On the other hand, the second ‘network’ model would clearly be easier to implement. Under the network model (Monar, 2006, p. 198). However, according to Monar (2006, p.198) there are number of specific problems with the network model of a European Border Guard. Under this model, national forces would continue to exist. Therefore the effectiveness of the network would heavily depend on all of these separate forces implementing external border control standards and procedures as uniformly as possible in line with the common guidelines issued by the Council body. Also Member States are most likely to resist any major changes to their national services in charge of border controls, especially if these are perceived to be costly and contrary to well established national traditions. (Monar, 2006, p. 198). However, this model would require a major effort in training, language learning and standardisation of equipment.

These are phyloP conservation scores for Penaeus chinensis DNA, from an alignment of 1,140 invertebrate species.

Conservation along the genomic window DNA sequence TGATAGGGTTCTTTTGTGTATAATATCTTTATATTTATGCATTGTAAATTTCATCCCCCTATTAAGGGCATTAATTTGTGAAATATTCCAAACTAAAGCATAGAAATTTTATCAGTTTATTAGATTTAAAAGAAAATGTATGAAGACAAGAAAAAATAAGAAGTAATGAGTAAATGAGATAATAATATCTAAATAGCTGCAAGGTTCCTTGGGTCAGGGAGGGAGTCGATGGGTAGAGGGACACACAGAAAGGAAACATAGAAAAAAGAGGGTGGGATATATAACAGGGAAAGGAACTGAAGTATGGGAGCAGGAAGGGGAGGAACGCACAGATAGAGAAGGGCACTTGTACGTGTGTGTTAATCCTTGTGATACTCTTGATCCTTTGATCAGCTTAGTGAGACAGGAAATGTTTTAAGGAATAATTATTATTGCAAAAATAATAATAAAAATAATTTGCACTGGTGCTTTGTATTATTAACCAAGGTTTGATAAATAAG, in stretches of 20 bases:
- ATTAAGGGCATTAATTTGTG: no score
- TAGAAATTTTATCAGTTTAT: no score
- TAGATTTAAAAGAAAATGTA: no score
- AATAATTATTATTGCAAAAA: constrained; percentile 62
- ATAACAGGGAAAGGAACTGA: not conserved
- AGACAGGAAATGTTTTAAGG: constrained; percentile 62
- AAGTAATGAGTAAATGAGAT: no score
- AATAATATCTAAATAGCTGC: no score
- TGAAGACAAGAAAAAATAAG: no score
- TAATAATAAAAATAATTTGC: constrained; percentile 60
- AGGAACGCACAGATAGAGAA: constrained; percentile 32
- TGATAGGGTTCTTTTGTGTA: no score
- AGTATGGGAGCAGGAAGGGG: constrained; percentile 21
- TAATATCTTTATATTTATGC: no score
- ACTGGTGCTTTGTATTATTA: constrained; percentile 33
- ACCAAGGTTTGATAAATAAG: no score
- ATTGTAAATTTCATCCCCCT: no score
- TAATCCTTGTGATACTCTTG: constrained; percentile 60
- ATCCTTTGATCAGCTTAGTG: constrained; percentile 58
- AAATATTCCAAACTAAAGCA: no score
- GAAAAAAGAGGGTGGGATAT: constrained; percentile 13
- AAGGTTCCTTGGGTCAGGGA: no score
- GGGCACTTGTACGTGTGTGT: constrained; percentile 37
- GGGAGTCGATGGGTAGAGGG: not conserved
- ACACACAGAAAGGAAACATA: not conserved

The Greek Presidency at the European Council in Thessaloniki in June 2003, the Member States agreed, on 16 October 2004, on the establishment of an Agency for the Management of Operational Cooperation at the External Borders (Treaty Establishing a Constitution for Europe 2004). (Monar, 2006, p. 204).

FRONTEX Agency was set up in order to promote integrated border management. (Jorry, 2007, p.8).

The EU acquis on external borders, and its IBM, are now part of the main legal, institutional and financial foundations. Since 2005, Frontex has been in charge of coordinating operational cooperation among the border services of the EU member states.42 (Carrera, 2010, p.8)